Todays theory is most tests and specs should be very short (2-3 lines), have at most a setup for context establishment, avoid the majority of test framework features as they should be used as an exception and not as a rule. Note: I practice BDD nowadays and do not like using the term “test”, but these rules apply for BDD as well as TDD, and I imagine most of you practice TDD so I’ll be using primarily TDD terminology.
If you look at my first attempts at TDD they are very similar to my current BDD work with only changes in language. But the contexts, conditions and tests are similar. Most importantly they’re easy to read. They’re all very short, very descriptive, make limited use of arguments in the NUnit Attributes, and make very limited use of mocking.
Of course along the way I went down all sorts of terrible wrong paths, and with the help of Gerrard Meszaros plus some of my own experimentation I’m much happier with the time it takes to implement tests and the limited pain in refactoring my code.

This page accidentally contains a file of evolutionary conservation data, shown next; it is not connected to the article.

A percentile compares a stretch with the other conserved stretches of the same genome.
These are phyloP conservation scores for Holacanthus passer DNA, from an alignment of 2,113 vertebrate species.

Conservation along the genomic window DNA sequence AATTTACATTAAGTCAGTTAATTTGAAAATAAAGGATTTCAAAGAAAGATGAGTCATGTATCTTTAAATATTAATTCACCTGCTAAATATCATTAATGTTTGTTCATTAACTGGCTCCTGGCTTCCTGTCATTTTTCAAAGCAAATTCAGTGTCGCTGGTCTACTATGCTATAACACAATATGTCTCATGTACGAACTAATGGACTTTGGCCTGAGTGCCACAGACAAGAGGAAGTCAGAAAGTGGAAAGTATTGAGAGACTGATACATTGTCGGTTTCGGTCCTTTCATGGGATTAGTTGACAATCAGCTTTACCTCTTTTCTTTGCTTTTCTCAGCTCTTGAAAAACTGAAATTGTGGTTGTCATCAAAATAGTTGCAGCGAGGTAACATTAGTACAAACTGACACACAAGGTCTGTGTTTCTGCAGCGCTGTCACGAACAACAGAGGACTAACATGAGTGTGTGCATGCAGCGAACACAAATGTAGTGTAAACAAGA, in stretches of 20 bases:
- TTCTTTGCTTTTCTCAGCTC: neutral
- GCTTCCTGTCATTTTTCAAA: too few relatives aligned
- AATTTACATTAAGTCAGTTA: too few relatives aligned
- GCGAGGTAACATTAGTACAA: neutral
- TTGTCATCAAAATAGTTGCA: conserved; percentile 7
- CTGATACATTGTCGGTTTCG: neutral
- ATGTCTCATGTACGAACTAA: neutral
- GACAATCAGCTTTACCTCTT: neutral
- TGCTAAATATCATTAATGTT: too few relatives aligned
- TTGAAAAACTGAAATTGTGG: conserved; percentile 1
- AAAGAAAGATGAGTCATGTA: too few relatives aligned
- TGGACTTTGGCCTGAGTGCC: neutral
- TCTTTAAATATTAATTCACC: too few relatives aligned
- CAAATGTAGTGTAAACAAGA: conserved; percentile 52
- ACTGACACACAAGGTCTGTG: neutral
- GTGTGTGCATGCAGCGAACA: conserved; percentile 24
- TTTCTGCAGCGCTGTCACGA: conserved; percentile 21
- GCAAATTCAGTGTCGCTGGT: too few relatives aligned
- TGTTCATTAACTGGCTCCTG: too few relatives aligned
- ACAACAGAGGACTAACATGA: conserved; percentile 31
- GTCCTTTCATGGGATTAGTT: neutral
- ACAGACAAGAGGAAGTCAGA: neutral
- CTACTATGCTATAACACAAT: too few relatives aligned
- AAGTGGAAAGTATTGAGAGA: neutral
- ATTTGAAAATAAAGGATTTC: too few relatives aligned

Bad ideas I had along the way include:
- Ran everything in TestFixtureSetup and TestFixtureTearDown or equivalent. Tests were all linked to one another
- Mocked EVERYTHING and doing so with Record/Replay was double awful. Simple refactorings would break way more tests than they should. Test methods were 8-40 lines and unreadable at that.
- Tried to sort everything by category with NUnit attributes. Took a fair amount of time for no payoff I can see (think about changing a category name when all you have is seemingly unrelated strings)
- Tried to create “Story Classes” for testing. I know some people like this approach, I find them to be heavily coupled, fragile and noisy. Also this made finding individual examples of usage of individual classes difficult as now its “rules” were spread everywhere
Summary point avoid some of my mistakes, if you write short unit tests now..thats probably a good thing. If you are struggling with testability of your classes and you find your tests getting big, try and stop, sit down and make sure you are testing “one thing” and not really a big thing with many small pieces.